During ear tube operation, an ear, nose and throat ( ENT ) doctor of the church inserts little fictile or metal tubes into the eardrum. These tubes help drain the built-up fluid that can cause ear infections. Ear tubes normally fall out on their own within about a year .

What are recurring ear infections?

People of all ages can get frequent ear infections, but they are particularly common in children – about 25 % of children experience repeat ear infections. If you or your child has three or more ear infections in a six-month time period or four within one year, it ’ s a dear theme to talk to your sophisticate about treatment options .

Are recurrent ear infections curable?

Your doctor of the church may recommend ear tube surgery to make it less likely for you or your child to get future ear infections .
Your doctor may besides suggest a tonsillectomy to remove infected tonsils and adenoids. This operating room involves removing lumps of weave from the back of your nose and throat. Getting a tonsillectomy may make it easier for fluid to drain from your ears, reducing the find of trap fluid that can cause an ear infection. A tonsillectomy is normally alone recommended when antibiotics and ear tubes don ’ t work .

What should I do about an ear infection?

If it ’ s entirely been a couple of days and the alone symptom has been ear annoyance, you don ’ t need to head to the sophisticate right aside. Because many ear infections go away on their own, it ’ s likely your doctor will want to wait and see how the symptoms improve before providing prescription medicines .
In the interim, concentrate on getting lots of remainder. Sleeping strengthens the immune system and helps the body fight off infections and early sickness .
If the auricle infection is causing pain or discomfort, there are treatments for ear infections you can try at home. One of the dim-witted is using a warm compress to dull the trouble. Just soak a washcloth in warm water, wring out the excess water system and then hold it against the infect ear for up to 20 minutes. If it helps, reapply the compress throughout the day .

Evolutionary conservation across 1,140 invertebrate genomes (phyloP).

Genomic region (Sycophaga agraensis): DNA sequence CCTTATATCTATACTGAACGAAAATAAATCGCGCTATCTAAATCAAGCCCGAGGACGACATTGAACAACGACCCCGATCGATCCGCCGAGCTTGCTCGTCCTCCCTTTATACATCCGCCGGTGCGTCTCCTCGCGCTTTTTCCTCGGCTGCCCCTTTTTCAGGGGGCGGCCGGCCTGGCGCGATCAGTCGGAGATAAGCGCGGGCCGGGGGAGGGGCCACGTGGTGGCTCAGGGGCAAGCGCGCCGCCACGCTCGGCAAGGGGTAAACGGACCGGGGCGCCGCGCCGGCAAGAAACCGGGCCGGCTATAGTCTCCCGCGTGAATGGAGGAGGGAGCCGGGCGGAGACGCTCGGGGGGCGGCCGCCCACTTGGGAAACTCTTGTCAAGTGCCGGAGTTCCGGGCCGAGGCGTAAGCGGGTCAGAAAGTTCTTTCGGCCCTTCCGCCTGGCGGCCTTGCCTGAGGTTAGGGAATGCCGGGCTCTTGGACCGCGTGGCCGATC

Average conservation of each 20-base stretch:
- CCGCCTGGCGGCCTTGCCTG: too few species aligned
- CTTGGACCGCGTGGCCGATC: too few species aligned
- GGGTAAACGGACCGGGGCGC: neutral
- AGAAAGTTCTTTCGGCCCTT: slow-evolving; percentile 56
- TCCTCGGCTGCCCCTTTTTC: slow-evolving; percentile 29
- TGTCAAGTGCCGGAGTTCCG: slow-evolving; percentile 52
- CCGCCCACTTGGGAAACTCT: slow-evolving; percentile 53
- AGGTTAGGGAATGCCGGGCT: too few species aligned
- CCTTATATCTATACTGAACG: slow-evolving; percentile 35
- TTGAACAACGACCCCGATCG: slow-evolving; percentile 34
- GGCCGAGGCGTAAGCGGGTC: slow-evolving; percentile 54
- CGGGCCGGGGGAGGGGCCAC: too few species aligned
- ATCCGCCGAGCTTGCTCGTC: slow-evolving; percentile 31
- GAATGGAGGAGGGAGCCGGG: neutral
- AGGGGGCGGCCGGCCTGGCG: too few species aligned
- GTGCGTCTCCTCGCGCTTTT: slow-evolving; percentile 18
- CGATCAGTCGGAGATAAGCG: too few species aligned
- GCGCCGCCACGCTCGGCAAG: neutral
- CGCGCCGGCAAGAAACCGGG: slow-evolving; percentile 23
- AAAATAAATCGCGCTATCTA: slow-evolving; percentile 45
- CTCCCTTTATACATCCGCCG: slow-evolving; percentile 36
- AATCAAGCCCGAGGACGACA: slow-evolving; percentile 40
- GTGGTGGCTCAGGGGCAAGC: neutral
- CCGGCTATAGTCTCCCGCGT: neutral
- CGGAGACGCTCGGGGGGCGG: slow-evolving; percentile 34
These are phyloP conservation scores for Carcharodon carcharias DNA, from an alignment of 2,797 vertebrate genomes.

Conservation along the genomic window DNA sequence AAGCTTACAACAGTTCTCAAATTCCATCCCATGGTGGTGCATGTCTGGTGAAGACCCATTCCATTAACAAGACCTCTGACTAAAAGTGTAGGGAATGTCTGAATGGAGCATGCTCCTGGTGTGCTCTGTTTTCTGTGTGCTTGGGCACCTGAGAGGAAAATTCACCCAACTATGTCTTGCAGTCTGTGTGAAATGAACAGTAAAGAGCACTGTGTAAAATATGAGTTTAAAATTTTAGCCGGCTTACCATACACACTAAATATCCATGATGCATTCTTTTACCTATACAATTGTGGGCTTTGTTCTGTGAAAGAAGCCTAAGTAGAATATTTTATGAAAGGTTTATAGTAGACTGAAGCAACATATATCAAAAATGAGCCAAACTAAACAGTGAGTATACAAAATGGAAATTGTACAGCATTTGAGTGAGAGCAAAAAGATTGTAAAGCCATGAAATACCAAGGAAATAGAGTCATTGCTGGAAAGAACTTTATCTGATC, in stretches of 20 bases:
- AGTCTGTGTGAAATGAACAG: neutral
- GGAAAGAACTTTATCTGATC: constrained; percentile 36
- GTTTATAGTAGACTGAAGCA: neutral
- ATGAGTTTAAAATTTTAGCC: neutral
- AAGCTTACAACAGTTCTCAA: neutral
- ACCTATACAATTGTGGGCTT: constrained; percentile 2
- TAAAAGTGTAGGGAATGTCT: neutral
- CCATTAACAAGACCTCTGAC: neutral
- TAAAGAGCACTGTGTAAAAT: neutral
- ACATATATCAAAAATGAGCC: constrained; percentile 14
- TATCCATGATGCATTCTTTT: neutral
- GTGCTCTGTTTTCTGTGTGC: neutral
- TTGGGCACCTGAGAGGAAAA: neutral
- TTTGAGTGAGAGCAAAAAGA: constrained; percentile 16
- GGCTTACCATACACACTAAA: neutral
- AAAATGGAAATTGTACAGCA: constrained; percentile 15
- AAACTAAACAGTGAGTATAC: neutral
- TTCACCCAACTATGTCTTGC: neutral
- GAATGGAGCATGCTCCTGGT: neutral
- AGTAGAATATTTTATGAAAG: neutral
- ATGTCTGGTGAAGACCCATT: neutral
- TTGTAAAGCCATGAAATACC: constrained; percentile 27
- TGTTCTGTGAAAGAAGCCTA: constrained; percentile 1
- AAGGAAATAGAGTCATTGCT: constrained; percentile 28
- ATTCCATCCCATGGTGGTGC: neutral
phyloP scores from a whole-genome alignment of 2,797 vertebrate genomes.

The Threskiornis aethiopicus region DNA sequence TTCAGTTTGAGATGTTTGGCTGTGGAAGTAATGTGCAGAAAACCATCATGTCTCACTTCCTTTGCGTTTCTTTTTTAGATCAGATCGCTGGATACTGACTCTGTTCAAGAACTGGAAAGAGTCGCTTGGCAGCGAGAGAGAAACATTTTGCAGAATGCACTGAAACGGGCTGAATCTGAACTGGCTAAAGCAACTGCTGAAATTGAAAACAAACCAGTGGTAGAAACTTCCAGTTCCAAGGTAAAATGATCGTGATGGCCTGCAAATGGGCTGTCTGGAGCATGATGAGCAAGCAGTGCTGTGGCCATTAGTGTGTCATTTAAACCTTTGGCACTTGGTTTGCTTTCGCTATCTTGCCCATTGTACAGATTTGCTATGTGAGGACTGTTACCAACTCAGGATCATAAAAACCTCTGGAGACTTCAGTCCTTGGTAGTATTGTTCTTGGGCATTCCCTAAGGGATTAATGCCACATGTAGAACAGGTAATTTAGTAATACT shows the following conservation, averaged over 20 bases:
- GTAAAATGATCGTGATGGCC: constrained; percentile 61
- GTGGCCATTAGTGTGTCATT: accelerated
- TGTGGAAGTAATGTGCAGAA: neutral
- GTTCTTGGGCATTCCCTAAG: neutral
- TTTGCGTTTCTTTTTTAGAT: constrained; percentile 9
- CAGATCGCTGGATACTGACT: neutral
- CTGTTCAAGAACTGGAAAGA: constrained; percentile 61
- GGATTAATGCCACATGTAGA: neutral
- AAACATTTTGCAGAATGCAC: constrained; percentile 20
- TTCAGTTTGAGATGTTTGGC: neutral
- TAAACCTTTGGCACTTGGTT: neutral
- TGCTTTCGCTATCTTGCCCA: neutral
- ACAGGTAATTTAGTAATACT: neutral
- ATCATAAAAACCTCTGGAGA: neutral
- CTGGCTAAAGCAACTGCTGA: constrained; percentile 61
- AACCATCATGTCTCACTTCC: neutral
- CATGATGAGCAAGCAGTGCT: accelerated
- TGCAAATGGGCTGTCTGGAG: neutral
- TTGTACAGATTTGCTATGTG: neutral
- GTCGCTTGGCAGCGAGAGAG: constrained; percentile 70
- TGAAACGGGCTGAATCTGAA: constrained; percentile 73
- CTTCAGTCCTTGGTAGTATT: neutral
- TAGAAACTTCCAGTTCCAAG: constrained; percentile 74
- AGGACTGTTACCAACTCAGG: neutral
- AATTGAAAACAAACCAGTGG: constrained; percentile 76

If your child is over 3 months old, an over-the-counter medicine like acetaminophen ( Tylenol ) can besides help with the pain – just make sure you ’ re using an age-appropriate dose. If you have questions, contact your doctor or harbor note .

When should I go to the doctor for an ear infection?

While many ear infections can be treated at home, some need checkup attention. You ’ ll want to talk to a doctor or nanny if :

  • Your baby has a fever, especially if they are younger than 3 months old, or if your older baby’s temperature is above 102 degrees Fahrenheit.
  • The ear infection symptoms aren’t getting better after a couple of days.
  • There’s fluid draining from the ear.
  • You or your child is experiencing changes or loss of hearing.
  • The infection has lasted for more than six weeks.
  • You or your child is experiencing frequent or recurrent ear infections.

However you want to talk to us, we’re all ears

We ’ ra here to make sure you get the wish you need, day or night. here are wish options that may work based on your needs :

Nurse Line

If you ’ re wondering what to do about your child ’ s fever or how to manage minor ear infection symptoms, a bang-up topographic point is to start is with the HealthPartners CareLine. Our members and patients can call us 24/7 day at 800-551-0859 or 952-993-4665 .

Virtuwell visit

You can start an on-line Virtuwell visit any time, day or night to get an auricle contagion diagnosis and discussion plan for yourself or a child over historic period 5. In general, the doctor will prescribe a treatment plan that ’ s a combination of nonprescription ( OTC ) pain relievers. In some cases, they ’ ll order antibiotics for adults. They ’ ll besides prescribe kids antibiotics for swimmer ’ s auricle .

In-person or video visit with your primary care doctor

You can besides schedule a virtual date with the doctor of the church that normally cares for you or your child. They ’ ll have the best information about your family ’ s health and what treatments may be appropriate. If necessary, your child ’ sulfur primary care doctor can prescribe antibiotics and recommend extra treatments .
Keep in thinker that if it ’ s entirely been a couple days since the auricle infection started, you may not get a prescription for antibiotics. Your doctor will probably recommend treating the auricle infection with OTC pain relievers and scheduling another appointment after a workweek or so. If you start with a video visit, it ’ south besides possible that the sophisticate may want to see you or your child in person .